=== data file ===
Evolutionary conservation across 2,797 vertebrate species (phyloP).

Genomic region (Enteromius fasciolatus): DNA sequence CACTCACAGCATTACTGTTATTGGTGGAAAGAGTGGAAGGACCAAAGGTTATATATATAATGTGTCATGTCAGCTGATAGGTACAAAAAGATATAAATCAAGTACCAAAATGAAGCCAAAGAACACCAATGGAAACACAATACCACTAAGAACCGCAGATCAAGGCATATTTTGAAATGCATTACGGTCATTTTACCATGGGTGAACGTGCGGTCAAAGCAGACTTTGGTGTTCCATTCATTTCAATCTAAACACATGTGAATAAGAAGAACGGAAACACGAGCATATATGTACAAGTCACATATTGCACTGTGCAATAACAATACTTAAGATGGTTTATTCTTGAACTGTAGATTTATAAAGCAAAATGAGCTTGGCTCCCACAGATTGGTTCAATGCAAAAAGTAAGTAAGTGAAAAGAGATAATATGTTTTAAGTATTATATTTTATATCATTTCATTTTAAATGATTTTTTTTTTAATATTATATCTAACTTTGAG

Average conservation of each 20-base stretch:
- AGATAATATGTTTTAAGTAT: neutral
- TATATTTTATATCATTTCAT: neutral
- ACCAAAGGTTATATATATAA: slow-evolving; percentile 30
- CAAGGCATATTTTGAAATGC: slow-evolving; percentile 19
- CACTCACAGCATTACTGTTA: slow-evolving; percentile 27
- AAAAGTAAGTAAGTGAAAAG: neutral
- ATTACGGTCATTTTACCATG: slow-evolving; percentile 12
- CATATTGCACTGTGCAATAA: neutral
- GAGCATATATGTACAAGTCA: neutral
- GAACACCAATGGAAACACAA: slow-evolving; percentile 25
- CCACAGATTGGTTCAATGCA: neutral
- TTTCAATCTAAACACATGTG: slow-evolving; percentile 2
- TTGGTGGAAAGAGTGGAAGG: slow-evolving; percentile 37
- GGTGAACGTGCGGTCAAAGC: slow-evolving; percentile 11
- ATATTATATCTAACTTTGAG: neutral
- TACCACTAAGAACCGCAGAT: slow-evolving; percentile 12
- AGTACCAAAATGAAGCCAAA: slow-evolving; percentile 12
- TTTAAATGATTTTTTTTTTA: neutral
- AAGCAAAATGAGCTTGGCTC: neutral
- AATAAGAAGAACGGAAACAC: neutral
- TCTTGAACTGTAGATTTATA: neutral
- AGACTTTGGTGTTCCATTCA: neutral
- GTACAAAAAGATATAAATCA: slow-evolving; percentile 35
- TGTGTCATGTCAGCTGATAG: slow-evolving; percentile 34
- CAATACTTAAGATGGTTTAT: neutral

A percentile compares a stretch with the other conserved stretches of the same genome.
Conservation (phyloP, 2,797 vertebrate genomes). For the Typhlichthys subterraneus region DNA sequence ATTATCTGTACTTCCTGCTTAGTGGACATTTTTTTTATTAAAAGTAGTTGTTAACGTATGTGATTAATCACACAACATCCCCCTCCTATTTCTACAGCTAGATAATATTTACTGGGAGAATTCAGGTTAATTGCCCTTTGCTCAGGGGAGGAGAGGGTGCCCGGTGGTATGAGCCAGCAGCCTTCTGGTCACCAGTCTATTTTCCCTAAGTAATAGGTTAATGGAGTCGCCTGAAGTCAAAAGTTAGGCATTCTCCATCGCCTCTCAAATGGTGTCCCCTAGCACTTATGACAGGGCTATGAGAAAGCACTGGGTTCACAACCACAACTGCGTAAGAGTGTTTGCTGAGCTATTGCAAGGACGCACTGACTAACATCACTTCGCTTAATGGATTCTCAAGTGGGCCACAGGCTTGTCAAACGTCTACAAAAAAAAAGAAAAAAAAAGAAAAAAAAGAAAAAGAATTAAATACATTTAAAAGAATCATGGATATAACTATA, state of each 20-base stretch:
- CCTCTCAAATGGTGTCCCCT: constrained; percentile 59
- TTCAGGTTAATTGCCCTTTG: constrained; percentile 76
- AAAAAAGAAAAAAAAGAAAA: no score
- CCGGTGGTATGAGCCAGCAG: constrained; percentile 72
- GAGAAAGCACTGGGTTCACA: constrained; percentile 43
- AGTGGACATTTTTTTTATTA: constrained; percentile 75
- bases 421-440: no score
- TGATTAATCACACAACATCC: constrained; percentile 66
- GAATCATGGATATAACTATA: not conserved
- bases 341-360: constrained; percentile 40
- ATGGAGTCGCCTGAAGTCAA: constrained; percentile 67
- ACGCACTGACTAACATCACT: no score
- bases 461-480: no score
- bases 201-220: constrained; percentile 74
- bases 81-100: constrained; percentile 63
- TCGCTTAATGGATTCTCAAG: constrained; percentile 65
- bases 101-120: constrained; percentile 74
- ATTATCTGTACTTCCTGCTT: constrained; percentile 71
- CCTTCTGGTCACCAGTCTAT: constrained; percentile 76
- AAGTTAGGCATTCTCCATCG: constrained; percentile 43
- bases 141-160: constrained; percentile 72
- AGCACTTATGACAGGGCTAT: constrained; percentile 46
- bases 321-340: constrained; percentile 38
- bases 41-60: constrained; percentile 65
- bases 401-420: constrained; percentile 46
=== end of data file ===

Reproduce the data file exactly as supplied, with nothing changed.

Evolutionary conservation across 2,797 vertebrate species (phyloP).

Genomic region (Enteromius fasciolatus): DNA sequence CACTCACAGCATTACTGTTATTGGTGGAAAGAGTGGAAGGACCAAAGGTTATATATATAATGTGTCATGTCAGCTGATAGGTACAAAAAGATATAAATCAAGTACCAAAATGAAGCCAAAGAACACCAATGGAAACACAATACCACTAAGAACCGCAGATCAAGGCATATTTTGAAATGCATTACGGTCATTTTACCATGGGTGAACGTGCGGTCAAAGCAGACTTTGGTGTTCCATTCATTTCAATCTAAACACATGTGAATAAGAAGAACGGAAACACGAGCATATATGTACAAGTCACATATTGCACTGTGCAATAACAATACTTAAGATGGTTTATTCTTGAACTGTAGATTTATAAAGCAAAATGAGCTTGGCTCCCACAGATTGGTTCAATGCAAAAAGTAAGTAAGTGAAAAGAGATAATATGTTTTAAGTATTATATTTTATATCATTTCATTTTAAATGATTTTTTTTTTAATATTATATCTAACTTTGAG

Average conservation of each 20-base stretch:
- AGATAATATGTTTTAAGTAT: neutral
- TATATTTTATATCATTTCAT: neutral
- ACCAAAGGTTATATATATAA: slow-evolving; percentile 30
- CAAGGCATATTTTGAAATGC: slow-evolving; percentile 19
- CACTCACAGCATTACTGTTA: slow-evolving; percentile 27
- AAAAGTAAGTAAGTGAAAAG: neutral
- ATTACGGTCATTTTACCATG: slow-evolving; percentile 12
- CATATTGCACTGTGCAATAA: neutral
- GAGCATATATGTACAAGTCA: neutral
- GAACACCAATGGAAACACAA: slow-evolving; percentile 25
- CCACAGATTGGTTCAATGCA: neutral
- TTTCAATCTAAACACATGTG: slow-evolving; percentile 2
- TTGGTGGAAAGAGTGGAAGG: slow-evolving; percentile 37
- GGTGAACGTGCGGTCAAAGC: slow-evolving; percentile 11
- ATATTATATCTAACTTTGAG: neutral
- TACCACTAAGAACCGCAGAT: slow-evolving; percentile 12
- AGTACCAAAATGAAGCCAAA: slow-evolving; percentile 12
- TTTAAATGATTTTTTTTTTA: neutral
- AAGCAAAATGAGCTTGGCTC: neutral
- AATAAGAAGAACGGAAACAC: neutral
- TCTTGAACTGTAGATTTATA: neutral
- AGACTTTGGTGTTCCATTCA: neutral
- GTACAAAAAGATATAAATCA: slow-evolving; percentile 35
- TGTGTCATGTCAGCTGATAG: slow-evolving; percentile 34
- CAATACTTAAGATGGTTTAT: neutral

A percentile compares a stretch with the other conserved stretches of the same genome.
Conservation (phyloP, 2,797 vertebrate genomes). For the Typhlichthys subterraneus region DNA sequence ATTATCTGTACTTCCTGCTTAGTGGACATTTTTTTTATTAAAAGTAGTTGTTAACGTATGTGATTAATCACACAACATCCCCCTCCTATTTCTACAGCTAGATAATATTTACTGGGAGAATTCAGGTTAATTGCCCTTTGCTCAGGGGAGGAGAGGGTGCCCGGTGGTATGAGCCAGCAGCCTTCTGGTCACCAGTCTATTTTCCCTAAGTAATAGGTTAATGGAGTCGCCTGAAGTCAAAAGTTAGGCATTCTCCATCGCCTCTCAAATGGTGTCCCCTAGCACTTATGACAGGGCTATGAGAAAGCACTGGGTTCACAACCACAACTGCGTAAGAGTGTTTGCTGAGCTATTGCAAGGACGCACTGACTAACATCACTTCGCTTAATGGATTCTCAAGTGGGCCACAGGCTTGTCAAACGTCTACAAAAAAAAAGAAAAAAAAAGAAAAAAAAGAAAAAGAATTAAATACATTTAAAAGAATCATGGATATAACTATA, state of each 20-base stretch:
- CCTCTCAAATGGTGTCCCCT: constrained; percentile 59
- TTCAGGTTAATTGCCCTTTG: constrained; percentile 76
- AAAAAAGAAAAAAAAGAAAA: no score
- CCGGTGGTATGAGCCAGCAG: constrained; percentile 72
- GAGAAAGCACTGGGTTCACA: constrained; percentile 43
- AGTGGACATTTTTTTTATTA: constrained; percentile 75
- bases 421-440: no score
- TGATTAATCACACAACATCC: constrained; percentile 66
- GAATCATGGATATAACTATA: not conserved
- bases 341-360: constrained; percentile 40
- ATGGAGTCGCCTGAAGTCAA: constrained; percentile 67
- ACGCACTGACTAACATCACT: no score
- bases 461-480: no score
- bases 201-220: constrained; percentile 74
- bases 81-100: constrained; percentile 63
- TCGCTTAATGGATTCTCAAG: constrained; percentile 65
- bases 101-120: constrained; percentile 74
- ATTATCTGTACTTCCTGCTT: constrained; percentile 71
- CCTTCTGGTCACCAGTCTAT: constrained; percentile 76
- AAGTTAGGCATTCTCCATCG: constrained; percentile 43
- bases 141-160: constrained; percentile 72
- AGCACTTATGACAGGGCTAT: constrained; percentile 46
- bases 321-340: constrained; percentile 38
- bases 41-60: constrained; percentile 65
- bases 401-420: constrained; percentile 46